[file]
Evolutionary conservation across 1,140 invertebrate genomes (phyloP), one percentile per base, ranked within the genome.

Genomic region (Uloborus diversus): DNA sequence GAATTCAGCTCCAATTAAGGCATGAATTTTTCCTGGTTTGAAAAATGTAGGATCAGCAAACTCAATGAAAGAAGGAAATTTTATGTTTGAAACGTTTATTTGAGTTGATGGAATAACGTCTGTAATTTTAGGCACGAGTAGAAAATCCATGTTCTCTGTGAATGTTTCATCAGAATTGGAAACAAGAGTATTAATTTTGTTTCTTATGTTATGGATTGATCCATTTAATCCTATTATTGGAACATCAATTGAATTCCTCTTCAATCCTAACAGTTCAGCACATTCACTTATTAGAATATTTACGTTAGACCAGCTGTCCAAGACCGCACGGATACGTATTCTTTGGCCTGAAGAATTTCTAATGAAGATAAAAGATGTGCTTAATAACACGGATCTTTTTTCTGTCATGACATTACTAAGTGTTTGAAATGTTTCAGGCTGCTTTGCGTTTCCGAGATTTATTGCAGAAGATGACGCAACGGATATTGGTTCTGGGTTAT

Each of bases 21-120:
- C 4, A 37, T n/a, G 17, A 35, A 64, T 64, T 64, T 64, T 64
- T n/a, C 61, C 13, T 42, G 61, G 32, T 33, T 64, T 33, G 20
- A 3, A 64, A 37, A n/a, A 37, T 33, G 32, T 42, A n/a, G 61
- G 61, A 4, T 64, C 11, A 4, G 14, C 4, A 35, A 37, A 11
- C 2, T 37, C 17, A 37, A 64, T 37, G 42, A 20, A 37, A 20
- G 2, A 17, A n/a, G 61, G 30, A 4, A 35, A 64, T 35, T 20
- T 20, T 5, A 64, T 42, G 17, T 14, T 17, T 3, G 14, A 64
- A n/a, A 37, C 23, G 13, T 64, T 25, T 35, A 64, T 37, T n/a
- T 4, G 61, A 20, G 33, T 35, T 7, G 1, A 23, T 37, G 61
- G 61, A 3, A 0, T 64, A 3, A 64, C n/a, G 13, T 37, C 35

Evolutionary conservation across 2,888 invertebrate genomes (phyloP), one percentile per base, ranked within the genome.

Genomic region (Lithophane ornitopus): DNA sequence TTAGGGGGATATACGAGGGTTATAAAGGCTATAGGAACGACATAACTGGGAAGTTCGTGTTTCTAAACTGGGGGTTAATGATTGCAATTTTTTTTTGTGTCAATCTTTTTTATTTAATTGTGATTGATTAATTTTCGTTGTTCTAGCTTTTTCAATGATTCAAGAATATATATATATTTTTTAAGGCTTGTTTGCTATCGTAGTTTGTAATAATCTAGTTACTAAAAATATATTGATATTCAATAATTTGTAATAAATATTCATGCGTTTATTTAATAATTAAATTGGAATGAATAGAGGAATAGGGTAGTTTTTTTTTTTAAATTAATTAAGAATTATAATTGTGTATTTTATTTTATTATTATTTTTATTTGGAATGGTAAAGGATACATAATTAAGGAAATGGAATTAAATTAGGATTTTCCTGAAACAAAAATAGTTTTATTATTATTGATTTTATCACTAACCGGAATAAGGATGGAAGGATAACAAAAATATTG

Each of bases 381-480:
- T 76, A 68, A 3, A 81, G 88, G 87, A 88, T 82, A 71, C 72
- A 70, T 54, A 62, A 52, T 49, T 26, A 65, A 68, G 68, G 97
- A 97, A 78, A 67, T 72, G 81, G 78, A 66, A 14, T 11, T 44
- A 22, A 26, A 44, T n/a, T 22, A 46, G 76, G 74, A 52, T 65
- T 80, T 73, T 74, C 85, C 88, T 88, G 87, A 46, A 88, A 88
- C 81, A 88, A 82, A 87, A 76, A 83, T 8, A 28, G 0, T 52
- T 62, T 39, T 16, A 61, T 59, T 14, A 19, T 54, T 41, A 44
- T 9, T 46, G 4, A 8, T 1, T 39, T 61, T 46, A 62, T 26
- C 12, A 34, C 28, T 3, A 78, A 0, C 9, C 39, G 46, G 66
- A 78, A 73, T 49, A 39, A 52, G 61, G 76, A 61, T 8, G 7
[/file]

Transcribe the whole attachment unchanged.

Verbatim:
Evolutionary conservation across 1,140 invertebrate genomes (phyloP), one percentile per base, ranked within the genome.

Genomic region (Uloborus diversus): DNA sequence GAATTCAGCTCCAATTAAGGCATGAATTTTTCCTGGTTTGAAAAATGTAGGATCAGCAAACTCAATGAAAGAAGGAAATTTTATGTTTGAAACGTTTATTTGAGTTGATGGAATAACGTCTGTAATTTTAGGCACGAGTAGAAAATCCATGTTCTCTGTGAATGTTTCATCAGAATTGGAAACAAGAGTATTAATTTTGTTTCTTATGTTATGGATTGATCCATTTAATCCTATTATTGGAACATCAATTGAATTCCTCTTCAATCCTAACAGTTCAGCACATTCACTTATTAGAATATTTACGTTAGACCAGCTGTCCAAGACCGCACGGATACGTATTCTTTGGCCTGAAGAATTTCTAATGAAGATAAAAGATGTGCTTAATAACACGGATCTTTTTTCTGTCATGACATTACTAAGTGTTTGAAATGTTTCAGGCTGCTTTGCGTTTCCGAGATTTATTGCAGAAGATGACGCAACGGATATTGGTTCTGGGTTAT

Each of bases 21-120:
- C 4, A 37, T n/a, G 17, A 35, A 64, T 64, T 64, T 64, T 64
- T n/a, C 61, C 13, T 42, G 61, G 32, T 33, T 64, T 33, G 20
- A 3, A 64, A 37, A n/a, A 37, T 33, G 32, T 42, A n/a, G 61
- G 61, A 4, T 64, C 11, A 4, G 14, C 4, A 35, A 37, A 11
- C 2, T 37, C 17, A 37, A 64, T 37, G 42, A 20, A 37, A 20
- G 2, A 17, A n/a, G 61, G 30, A 4, A 35, A 64, T 35, T 20
- T 20, T 5, A 64, T 42, G 17, T 14, T 17, T 3, G 14, A 64
- A n/a, A 37, C 23, G 13, T 64, T 25, T 35, A 64, T 37, T n/a
- T 4, G 61, A 20, G 33, T 35, T 7, G 1, A 23, T 37, G 61
- G 61, A 3, A 0, T 64, A 3, A 64, C n/a, G 13, T 37, C 35

Evolutionary conservation across 2,888 invertebrate genomes (phyloP), one percentile per base, ranked within the genome.

Genomic region (Lithophane ornitopus): DNA sequence TTAGGGGGATATACGAGGGTTATAAAGGCTATAGGAACGACATAACTGGGAAGTTCGTGTTTCTAAACTGGGGGTTAATGATTGCAATTTTTTTTTGTGTCAATCTTTTTTATTTAATTGTGATTGATTAATTTTCGTTGTTCTAGCTTTTTCAATGATTCAAGAATATATATATATTTTTTAAGGCTTGTTTGCTATCGTAGTTTGTAATAATCTAGTTACTAAAAATATATTGATATTCAATAATTTGTAATAAATATTCATGCGTTTATTTAATAATTAAATTGGAATGAATAGAGGAATAGGGTAGTTTTTTTTTTTAAATTAATTAAGAATTATAATTGTGTATTTTATTTTATTATTATTTTTATTTGGAATGGTAAAGGATACATAATTAAGGAAATGGAATTAAATTAGGATTTTCCTGAAACAAAAATAGTTTTATTATTATTGATTTTATCACTAACCGGAATAAGGATGGAAGGATAACAAAAATATTG

Each of bases 381-480:
- T 76, A 68, A 3, A 81, G 88, G 87, A 88, T 82, A 71, C 72
- A 70, T 54, A 62, A 52, T 49, T 26, A 65, A 68, G 68, G 97
- A 97, A 78, A 67, T 72, G 81, G 78, A 66, A 14, T 11, T 44
- A 22, A 26, A 44, T n/a, T 22, A 46, G 76, G 74, A 52, T 65
- T 80, T 73, T 74, C 85, C 88, T 88, G 87, A 46, A 88, A 88
- C 81, A 88, A 82, A 87, A 76, A 83, T 8, A 28, G 0, T 52
- T 62, T 39, T 16, A 61, T 59, T 14, A 19, T 54, T 41, A 44
- T 9, T 46, G 4, A 8, T 1, T 39, T 61, T 46, A 62, T 26
- C 12, A 34, C 28, T 3, A 78, A 0, C 9, C 39, G 46, G 66
- A 78, A 73, T 49, A 39, A 52, G 61, G 76, A 61, T 8, G 7